The detailed account of this foot-journey is no mere transition but a necessary stage in the “training” of the hobbits. Prior to the journey, the news brought from distant lands might well provoke terror at unknown forms of destruction now slowly approaching; the imagination runs wild, and the will caves in to it. What happens on the journey counteracts this: We now have to pay attention, make singular decisions as to where to turn, how far to go — and each decision both reveals who we are and habituates us to some tendencies that we might need for the challenges ahead. The hobbits do not tend to crash recklessly through undergrowth, or to take turns whimsically; their strength is a cautious decisiveness that may come from being so close to the ground. A friend has described this entire process of getting lost and finding the way as a “taming of the imagination” — a disciplining of desire and dread, to make both head and heart clearer.

It is only after this that the hobbits enter the Old Forest, and here the landscape feels markedly different: no longer the lived-in English countryside, but thick primeval woods not hospitable to humans or hobbits. This time the forest feels the way it would to a small child who is lost in it: looming, menacing, confining, dark, and of dubious intentions. This may actually be our more primal relationship to forest, not Wordsworthian faith but deep mistrust stemming from acute knowledge that we really do not know what kind of a world this is. This forest governs us, forces us into paths we are not sure we want to take:

“At length they made up their minds to go on again. The path that had brought them to the hill reappeared on the northward side; but they had not followed it far before they became aware that it was bending steadily to the right. Soon it began to descend rapidly and they guessed that it must actually be heading towards the Withywindle valley: not at all the direction they wished to take. After some discussion they decided to leave this misleading path and strike northward; for although they had not been able to see it from the hill-top, the Road must lie that way, and it could not be many miles off. Also northward, and to the left of the path, the land seemed to be drier and more open, climbing up to slopes where the trees were thinner, and pines and firs replaced the oaks and ashes and other strange and nameless trees of the denser wood.

“At first their choice seemed to be good: they got along at a fair speed, though whenever they got a glimpse of the sun in an open glade they seemed unaccountably to have veered eastwards. But after a time the trees began to close in again, just where they had appeared from a distance to be thinner and less tangled. Then deep folds in the ground were discovered unexpectedly, like the ruts of great giant-wheels or wide moats and sunken roads long disused and choked with brambles. These lay unusually right across their line of march, and could only be crossed by scrambling down and out again, which was troublesome and difficult with their ponies. Each time they climbed down they found the hollow filled with thick bushes and matted undergrowth, which somehow would not yield to the left, but only gave way when they turned to the right; and they had to go some distance along the bottom before they could find a way up the further bank. Each time they clambered out, the trees seemed deeper and darker; and always to the left and upwards it was most difficult to find a way, and they were forced to the right and downwards.” (112)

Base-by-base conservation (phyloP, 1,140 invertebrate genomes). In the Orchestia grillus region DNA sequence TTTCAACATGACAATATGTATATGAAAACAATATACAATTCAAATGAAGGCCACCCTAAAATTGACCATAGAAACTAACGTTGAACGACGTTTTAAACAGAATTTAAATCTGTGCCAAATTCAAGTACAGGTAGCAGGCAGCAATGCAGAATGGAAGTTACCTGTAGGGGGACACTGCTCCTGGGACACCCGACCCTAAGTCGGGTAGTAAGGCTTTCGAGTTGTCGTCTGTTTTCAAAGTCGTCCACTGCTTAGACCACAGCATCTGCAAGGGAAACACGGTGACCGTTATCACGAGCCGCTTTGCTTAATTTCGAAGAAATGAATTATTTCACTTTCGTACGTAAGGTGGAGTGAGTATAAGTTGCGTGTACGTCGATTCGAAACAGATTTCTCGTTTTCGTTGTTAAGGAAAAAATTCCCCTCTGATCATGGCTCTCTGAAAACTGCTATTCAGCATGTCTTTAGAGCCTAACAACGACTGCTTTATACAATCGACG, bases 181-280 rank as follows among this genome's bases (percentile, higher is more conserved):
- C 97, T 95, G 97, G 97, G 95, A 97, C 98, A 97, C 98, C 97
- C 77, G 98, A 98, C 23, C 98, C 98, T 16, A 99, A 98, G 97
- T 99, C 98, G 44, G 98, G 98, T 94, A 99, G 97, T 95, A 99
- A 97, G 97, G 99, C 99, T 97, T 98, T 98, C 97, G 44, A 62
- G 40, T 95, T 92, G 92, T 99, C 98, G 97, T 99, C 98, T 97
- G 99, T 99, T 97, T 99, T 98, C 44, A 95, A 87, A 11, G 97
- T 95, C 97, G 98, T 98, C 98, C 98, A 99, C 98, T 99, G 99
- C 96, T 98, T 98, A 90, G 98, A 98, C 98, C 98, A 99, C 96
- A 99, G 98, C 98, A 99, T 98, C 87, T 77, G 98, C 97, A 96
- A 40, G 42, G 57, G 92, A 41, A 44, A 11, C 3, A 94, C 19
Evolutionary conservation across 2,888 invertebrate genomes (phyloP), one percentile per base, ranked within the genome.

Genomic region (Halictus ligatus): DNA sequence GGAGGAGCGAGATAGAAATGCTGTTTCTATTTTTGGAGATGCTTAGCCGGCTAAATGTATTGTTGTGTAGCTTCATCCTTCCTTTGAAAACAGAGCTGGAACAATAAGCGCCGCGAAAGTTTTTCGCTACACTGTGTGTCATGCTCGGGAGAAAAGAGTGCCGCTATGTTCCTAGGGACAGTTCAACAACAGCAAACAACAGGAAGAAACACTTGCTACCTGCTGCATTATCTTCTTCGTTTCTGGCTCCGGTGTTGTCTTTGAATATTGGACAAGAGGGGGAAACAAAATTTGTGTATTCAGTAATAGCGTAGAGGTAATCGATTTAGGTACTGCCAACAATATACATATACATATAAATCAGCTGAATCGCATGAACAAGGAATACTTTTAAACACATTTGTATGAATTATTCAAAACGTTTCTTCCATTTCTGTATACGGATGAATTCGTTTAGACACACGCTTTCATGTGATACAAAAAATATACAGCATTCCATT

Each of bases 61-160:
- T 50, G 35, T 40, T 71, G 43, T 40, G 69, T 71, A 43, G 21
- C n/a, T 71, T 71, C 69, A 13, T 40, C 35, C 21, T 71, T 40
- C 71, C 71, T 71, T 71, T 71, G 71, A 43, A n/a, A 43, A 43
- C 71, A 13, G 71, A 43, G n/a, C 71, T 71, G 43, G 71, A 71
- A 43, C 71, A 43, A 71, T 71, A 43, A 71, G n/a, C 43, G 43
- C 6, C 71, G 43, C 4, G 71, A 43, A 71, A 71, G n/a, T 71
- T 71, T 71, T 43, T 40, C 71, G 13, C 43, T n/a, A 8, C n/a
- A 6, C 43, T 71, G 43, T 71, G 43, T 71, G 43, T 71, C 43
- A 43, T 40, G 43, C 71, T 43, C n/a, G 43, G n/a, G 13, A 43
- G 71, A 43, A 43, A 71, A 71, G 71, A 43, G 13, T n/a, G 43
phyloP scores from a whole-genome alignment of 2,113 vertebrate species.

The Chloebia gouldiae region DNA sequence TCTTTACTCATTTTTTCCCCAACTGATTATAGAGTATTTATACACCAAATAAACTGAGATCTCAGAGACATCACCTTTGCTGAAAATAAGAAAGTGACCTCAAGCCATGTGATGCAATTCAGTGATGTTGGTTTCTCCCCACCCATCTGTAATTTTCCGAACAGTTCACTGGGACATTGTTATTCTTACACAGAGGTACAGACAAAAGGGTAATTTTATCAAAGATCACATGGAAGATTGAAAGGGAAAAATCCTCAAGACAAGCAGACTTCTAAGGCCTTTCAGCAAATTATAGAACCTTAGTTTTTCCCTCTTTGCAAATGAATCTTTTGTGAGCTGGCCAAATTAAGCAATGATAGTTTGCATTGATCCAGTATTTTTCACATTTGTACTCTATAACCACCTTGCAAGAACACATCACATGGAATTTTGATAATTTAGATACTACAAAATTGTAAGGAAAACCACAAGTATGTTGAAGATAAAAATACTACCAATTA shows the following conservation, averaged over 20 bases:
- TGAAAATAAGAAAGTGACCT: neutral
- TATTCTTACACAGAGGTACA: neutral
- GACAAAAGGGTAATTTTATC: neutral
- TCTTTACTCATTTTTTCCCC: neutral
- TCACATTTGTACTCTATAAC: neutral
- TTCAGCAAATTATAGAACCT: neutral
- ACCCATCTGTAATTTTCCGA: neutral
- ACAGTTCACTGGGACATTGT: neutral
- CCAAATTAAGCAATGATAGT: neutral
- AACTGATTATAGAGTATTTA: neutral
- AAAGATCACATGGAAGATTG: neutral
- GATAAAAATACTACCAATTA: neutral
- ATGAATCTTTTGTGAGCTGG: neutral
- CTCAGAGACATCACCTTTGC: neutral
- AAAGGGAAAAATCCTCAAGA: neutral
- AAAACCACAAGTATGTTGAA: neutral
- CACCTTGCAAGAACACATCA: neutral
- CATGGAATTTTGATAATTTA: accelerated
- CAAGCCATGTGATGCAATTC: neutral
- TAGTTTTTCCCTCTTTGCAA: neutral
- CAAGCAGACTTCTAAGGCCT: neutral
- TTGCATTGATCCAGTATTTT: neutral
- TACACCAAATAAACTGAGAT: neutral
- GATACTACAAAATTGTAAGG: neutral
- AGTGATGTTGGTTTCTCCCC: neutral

The move from Shire to Old Forest is not only temporally sequential, but feels as if in fact the Old Forest is the underlying reality of the seemingly benevolent countryside. Beneath domesticated nature, where we wander through a labyrinth of man- or hobbit-made routes, there is the specter of primeval nature that is not necessarily friendly to us and that we have to treat with caution, even fear — because there we are truly lost, vulnerable, puny. Here the hobbits are genuinely unsettled, and their relationship with nature destabilized in a way that it wasn’t before, even when pursued by the Riders; in those frightening moments they were able to hunker down behind a bush or in a hollow, finding refuge in nature. In the Old Forest there is no refuge, and going through this might be an essential education both for surviving the hostile landscapes to come as well as to appreciate the serene beauty of places like Rivendell and Lorien.

There is one other dimension to these descriptions of wandering: they are given from the point of view of a narrator who knows the topography intimately. The characters may be lost, but the narrator knows exactly where they are at any moment. This illusion of authorial topographical omniscience creates in us a sense that the landscape is real, pre-existing the characters, indeed INSIDE which the characters are located, as if on a map. It is not merely a setting for the action, but one of the principal characters in the action — and as we shall see, each landscape ends up affecting the characters and altering them as they are forced to have a relationship with it and to negotiate, deal, with it. This is why Tolkien paints the journey with such painstaking detail: the trudge over difficult ground may be the very heart of the book, for it is in this that Frodo finds not only his way but himself finding his way. And there is no way to find, if one first doesn’t realize that one is actually lost.